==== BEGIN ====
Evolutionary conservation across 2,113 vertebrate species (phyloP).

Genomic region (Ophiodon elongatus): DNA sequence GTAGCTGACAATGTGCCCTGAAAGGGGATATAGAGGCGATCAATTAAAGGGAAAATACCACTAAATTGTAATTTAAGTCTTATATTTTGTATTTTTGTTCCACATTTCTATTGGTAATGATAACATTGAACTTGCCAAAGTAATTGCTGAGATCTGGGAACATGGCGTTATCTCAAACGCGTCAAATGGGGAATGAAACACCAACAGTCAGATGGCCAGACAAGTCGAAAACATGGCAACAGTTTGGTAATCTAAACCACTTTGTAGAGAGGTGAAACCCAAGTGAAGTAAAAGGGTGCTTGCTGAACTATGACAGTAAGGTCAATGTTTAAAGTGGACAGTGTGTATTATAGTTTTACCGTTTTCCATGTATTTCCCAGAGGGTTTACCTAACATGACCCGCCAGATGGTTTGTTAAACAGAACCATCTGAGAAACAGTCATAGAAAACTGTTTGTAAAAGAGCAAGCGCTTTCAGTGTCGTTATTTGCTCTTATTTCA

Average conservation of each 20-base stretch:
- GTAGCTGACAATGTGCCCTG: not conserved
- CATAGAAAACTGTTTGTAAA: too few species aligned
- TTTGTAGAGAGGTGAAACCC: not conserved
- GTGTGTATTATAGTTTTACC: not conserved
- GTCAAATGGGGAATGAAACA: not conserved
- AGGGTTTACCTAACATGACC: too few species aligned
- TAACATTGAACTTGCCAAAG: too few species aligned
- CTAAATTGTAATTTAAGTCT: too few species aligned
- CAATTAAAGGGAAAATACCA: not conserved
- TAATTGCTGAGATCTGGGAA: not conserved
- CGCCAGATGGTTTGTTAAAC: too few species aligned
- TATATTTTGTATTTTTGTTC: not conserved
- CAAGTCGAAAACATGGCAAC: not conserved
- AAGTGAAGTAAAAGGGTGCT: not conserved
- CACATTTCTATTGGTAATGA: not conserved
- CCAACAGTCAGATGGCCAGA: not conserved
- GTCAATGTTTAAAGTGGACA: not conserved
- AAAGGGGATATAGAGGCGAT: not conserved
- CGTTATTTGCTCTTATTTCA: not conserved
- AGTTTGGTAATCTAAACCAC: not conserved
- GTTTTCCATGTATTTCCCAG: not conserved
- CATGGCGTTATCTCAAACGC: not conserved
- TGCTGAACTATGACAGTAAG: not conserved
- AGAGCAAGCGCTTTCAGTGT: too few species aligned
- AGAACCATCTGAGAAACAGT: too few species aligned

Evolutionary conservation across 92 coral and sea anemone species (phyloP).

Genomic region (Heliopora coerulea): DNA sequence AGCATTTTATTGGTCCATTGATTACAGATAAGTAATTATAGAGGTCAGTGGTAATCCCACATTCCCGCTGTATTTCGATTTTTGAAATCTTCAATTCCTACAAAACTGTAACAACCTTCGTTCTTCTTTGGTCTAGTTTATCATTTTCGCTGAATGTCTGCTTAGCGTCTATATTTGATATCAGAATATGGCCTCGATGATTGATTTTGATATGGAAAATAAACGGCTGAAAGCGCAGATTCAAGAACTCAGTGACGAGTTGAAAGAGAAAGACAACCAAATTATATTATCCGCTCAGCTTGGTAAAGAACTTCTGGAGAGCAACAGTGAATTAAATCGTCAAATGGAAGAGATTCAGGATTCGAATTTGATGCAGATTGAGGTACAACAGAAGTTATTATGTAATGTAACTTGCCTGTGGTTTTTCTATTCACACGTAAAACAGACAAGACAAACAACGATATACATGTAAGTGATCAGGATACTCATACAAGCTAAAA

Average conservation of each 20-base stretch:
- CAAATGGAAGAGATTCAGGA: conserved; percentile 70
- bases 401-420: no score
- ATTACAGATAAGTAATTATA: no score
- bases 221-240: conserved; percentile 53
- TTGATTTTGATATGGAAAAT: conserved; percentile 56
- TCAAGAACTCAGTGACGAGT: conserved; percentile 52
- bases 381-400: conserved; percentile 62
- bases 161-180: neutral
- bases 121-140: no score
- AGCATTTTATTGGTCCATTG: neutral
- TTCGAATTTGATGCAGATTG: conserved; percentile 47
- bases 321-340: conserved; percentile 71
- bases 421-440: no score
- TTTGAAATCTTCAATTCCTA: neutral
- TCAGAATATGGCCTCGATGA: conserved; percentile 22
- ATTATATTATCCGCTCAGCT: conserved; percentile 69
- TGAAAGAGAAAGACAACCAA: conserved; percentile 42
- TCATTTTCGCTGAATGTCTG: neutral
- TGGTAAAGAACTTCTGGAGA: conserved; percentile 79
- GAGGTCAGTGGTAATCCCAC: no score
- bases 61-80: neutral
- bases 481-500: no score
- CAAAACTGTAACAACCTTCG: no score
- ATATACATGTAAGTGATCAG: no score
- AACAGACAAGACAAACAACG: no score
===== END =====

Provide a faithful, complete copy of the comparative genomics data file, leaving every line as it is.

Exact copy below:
Evolutionary conservation across 2,113 vertebrate species (phyloP).

Genomic region (Ophiodon elongatus): DNA sequence GTAGCTGACAATGTGCCCTGAAAGGGGATATAGAGGCGATCAATTAAAGGGAAAATACCACTAAATTGTAATTTAAGTCTTATATTTTGTATTTTTGTTCCACATTTCTATTGGTAATGATAACATTGAACTTGCCAAAGTAATTGCTGAGATCTGGGAACATGGCGTTATCTCAAACGCGTCAAATGGGGAATGAAACACCAACAGTCAGATGGCCAGACAAGTCGAAAACATGGCAACAGTTTGGTAATCTAAACCACTTTGTAGAGAGGTGAAACCCAAGTGAAGTAAAAGGGTGCTTGCTGAACTATGACAGTAAGGTCAATGTTTAAAGTGGACAGTGTGTATTATAGTTTTACCGTTTTCCATGTATTTCCCAGAGGGTTTACCTAACATGACCCGCCAGATGGTTTGTTAAACAGAACCATCTGAGAAACAGTCATAGAAAACTGTTTGTAAAAGAGCAAGCGCTTTCAGTGTCGTTATTTGCTCTTATTTCA

Average conservation of each 20-base stretch:
- GTAGCTGACAATGTGCCCTG: not conserved
- CATAGAAAACTGTTTGTAAA: too few species aligned
- TTTGTAGAGAGGTGAAACCC: not conserved
- GTGTGTATTATAGTTTTACC: not conserved
- GTCAAATGGGGAATGAAACA: not conserved
- AGGGTTTACCTAACATGACC: too few species aligned
- TAACATTGAACTTGCCAAAG: too few species aligned
- CTAAATTGTAATTTAAGTCT: too few species aligned
- CAATTAAAGGGAAAATACCA: not conserved
- TAATTGCTGAGATCTGGGAA: not conserved
- CGCCAGATGGTTTGTTAAAC: too few species aligned
- TATATTTTGTATTTTTGTTC: not conserved
- CAAGTCGAAAACATGGCAAC: not conserved
- AAGTGAAGTAAAAGGGTGCT: not conserved
- CACATTTCTATTGGTAATGA: not conserved
- CCAACAGTCAGATGGCCAGA: not conserved
- GTCAATGTTTAAAGTGGACA: not conserved
- AAAGGGGATATAGAGGCGAT: not conserved
- CGTTATTTGCTCTTATTTCA: not conserved
- AGTTTGGTAATCTAAACCAC: not conserved
- GTTTTCCATGTATTTCCCAG: not conserved
- CATGGCGTTATCTCAAACGC: not conserved
- TGCTGAACTATGACAGTAAG: not conserved
- AGAGCAAGCGCTTTCAGTGT: too few species aligned
- AGAACCATCTGAGAAACAGT: too few species aligned

Evolutionary conservation across 92 coral and sea anemone species (phyloP).

Genomic region (Heliopora coerulea): DNA sequence AGCATTTTATTGGTCCATTGATTACAGATAAGTAATTATAGAGGTCAGTGGTAATCCCACATTCCCGCTGTATTTCGATTTTTGAAATCTTCAATTCCTACAAAACTGTAACAACCTTCGTTCTTCTTTGGTCTAGTTTATCATTTTCGCTGAATGTCTGCTTAGCGTCTATATTTGATATCAGAATATGGCCTCGATGATTGATTTTGATATGGAAAATAAACGGCTGAAAGCGCAGATTCAAGAACTCAGTGACGAGTTGAAAGAGAAAGACAACCAAATTATATTATCCGCTCAGCTTGGTAAAGAACTTCTGGAGAGCAACAGTGAATTAAATCGTCAAATGGAAGAGATTCAGGATTCGAATTTGATGCAGATTGAGGTACAACAGAAGTTATTATGTAATGTAACTTGCCTGTGGTTTTTCTATTCACACGTAAAACAGACAAGACAAACAACGATATACATGTAAGTGATCAGGATACTCATACAAGCTAAAA

Average conservation of each 20-base stretch:
- CAAATGGAAGAGATTCAGGA: conserved; percentile 70
- bases 401-420: no score
- ATTACAGATAAGTAATTATA: no score
- bases 221-240: conserved; percentile 53
- TTGATTTTGATATGGAAAAT: conserved; percentile 56
- TCAAGAACTCAGTGACGAGT: conserved; percentile 52
- bases 381-400: conserved; percentile 62
- bases 161-180: neutral
- bases 121-140: no score
- AGCATTTTATTGGTCCATTG: neutral
- TTCGAATTTGATGCAGATTG: conserved; percentile 47
- bases 321-340: conserved; percentile 71
- bases 421-440: no score
- TTTGAAATCTTCAATTCCTA: neutral
- TCAGAATATGGCCTCGATGA: conserved; percentile 22
- ATTATATTATCCGCTCAGCT: conserved; percentile 69
- TGAAAGAGAAAGACAACCAA: conserved; percentile 42
- TCATTTTCGCTGAATGTCTG: neutral
- TGGTAAAGAACTTCTGGAGA: conserved; percentile 79
- GAGGTCAGTGGTAATCCCAC: no score
- bases 61-80: neutral
- bases 481-500: no score
- CAAAACTGTAACAACCTTCG: no score
- ATATACATGTAAGTGATCAG: no score
- AACAGACAAGACAAACAACG: no score